Preparing for Hard Times
Kevin T. Bauder
How many recessions have I lived through? The first one I can remember was the “stagflation” triggered by the oil crisis and stock market crash in 1973-74. Then came the recession(s) of the later Carter regime: a double dip in 1980, which was then aggravated by the Iranian Revolution and its subsequent events. Another spike in oil prices precipitated a recession in late 1990 which lasted into 1991: I was moving from Iowa to Texas at the time and had to find a job at the bottom of that recession. It was compounded by bad loans made by the so-called “Thrifts” or “Savings and Loans;” they went out of business. Things were fine for a decade until the “dot-com bubble” burst in 2001, leading to another economic plunge. Then came the Great Recession of 2007, which lasted for over a year. Now we are in the Great Lockdown, which has turned into a new recession.
I’m neither a survivalist nor a prepper. Barring the Rapture, I’m not anticipating TEOTWAWKI during my lifetime. In fact, whenever the politicians or the press begin to talk about some kind of crisis, I immediately grow suspicious and dig in my heels. Most putative crises are no more than excuses by power mongers to introduce sweeping changes to which clearheaded and free people would never otherwise submit.
Nonetheless, one thing is clear. Hard times do come, even in prosperous countries. They have come regularly in the past. Economists calculate that the United States has experienced nearly fifty recessions over the past 245 years. In other words, on average, this country has experienced some sort of economic downturn about every five years (or just a bit more). Given the regularity of these occurrences in the past, we don’t need a prophet to tell us that they are likely to come again.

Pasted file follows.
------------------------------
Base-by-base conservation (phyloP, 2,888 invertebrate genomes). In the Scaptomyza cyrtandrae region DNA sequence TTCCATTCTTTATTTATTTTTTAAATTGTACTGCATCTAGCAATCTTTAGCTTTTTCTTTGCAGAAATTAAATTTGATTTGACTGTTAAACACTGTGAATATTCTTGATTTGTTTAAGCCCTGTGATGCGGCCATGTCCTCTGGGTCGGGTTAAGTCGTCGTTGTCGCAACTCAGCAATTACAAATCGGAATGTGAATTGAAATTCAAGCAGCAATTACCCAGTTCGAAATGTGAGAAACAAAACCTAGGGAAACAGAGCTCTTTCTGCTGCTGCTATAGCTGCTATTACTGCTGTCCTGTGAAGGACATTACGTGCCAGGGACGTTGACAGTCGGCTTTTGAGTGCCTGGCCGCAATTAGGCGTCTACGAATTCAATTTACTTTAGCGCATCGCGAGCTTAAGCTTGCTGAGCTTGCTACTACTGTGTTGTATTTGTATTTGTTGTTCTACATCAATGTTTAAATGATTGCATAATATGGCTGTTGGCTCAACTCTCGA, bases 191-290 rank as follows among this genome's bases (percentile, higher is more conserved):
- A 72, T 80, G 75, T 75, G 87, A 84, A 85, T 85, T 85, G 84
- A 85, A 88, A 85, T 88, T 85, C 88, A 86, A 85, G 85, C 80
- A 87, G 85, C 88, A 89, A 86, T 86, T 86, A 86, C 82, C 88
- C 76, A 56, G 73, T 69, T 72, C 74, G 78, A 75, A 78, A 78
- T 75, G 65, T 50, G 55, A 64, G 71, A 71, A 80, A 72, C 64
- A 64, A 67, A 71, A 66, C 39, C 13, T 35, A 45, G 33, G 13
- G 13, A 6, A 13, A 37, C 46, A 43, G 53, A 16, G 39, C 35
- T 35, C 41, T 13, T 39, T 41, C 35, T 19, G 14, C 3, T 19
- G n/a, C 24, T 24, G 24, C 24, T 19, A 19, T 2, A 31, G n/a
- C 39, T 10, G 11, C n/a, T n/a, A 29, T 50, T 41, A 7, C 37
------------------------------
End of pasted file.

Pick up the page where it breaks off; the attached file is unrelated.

Even during good times, bad things can happen. Businesses go bust. Employees are fired or laid off. Natural disasters occur. Life choices may backfire, creating unforeseen hardship. Jesus’ own half-brother reminded us that we “know not what shall be on the morrow” (Jas 4:14).
You can be confident that hard times are looming. If you’re not in them now, you will be at some point. Therefore, it makes sense to get ready to face them. Here are several strategies that will help you to prepare.
First, most ordinary people need to learn to live modestly and even frugally. We have to distinguish wishes from needs, and then to secure the real necessities. For example, if you want to prepare for hard times you can live in an older and smaller residence. You can usually limit yourself to a single, older car. You can eat your own cooking, dining at restaurants only on special occasions. You can limit the number of plans and subscriptions you sign up for. You can buy many necessities second-hand at garage sales and thrift stores.
Second, eliminate most or all luxuries. Things like smart phones, power boats, snowmobiles, ATVs, gaming machines, espressos, lattes, cappuccinos, home theaters, much computer equipment, and (for most people) high-speed internet are luxuries. Such things have a tendency to multiply: if you permit one, it turns into many. Nothing will drain your resources faster.
Third, don’t treat your possessions as disposable items. Buy clothes, shoes, and accessories that won’t go out of style, and then keep using them until they wear out. Don’t trade your car in on a new model—drive it until you’ve used it up. Don’t discard your leftovers from dinner—warm them up for lunch the next day. Use up what you have before you replace it with something new.
Fourth, never buy any consumable or depreciating item on credit. Never. The only loan that you should have is the mortgage on your home, and you should make a priority of paying it off. You can use credit cards, but only as a short-term substitute for cash. Never buy something with a credit card that you will not pay off at the end of the month. I can’t stress this strongly enough: credit will enslave you. It will absolutely destroy your ability to prepare.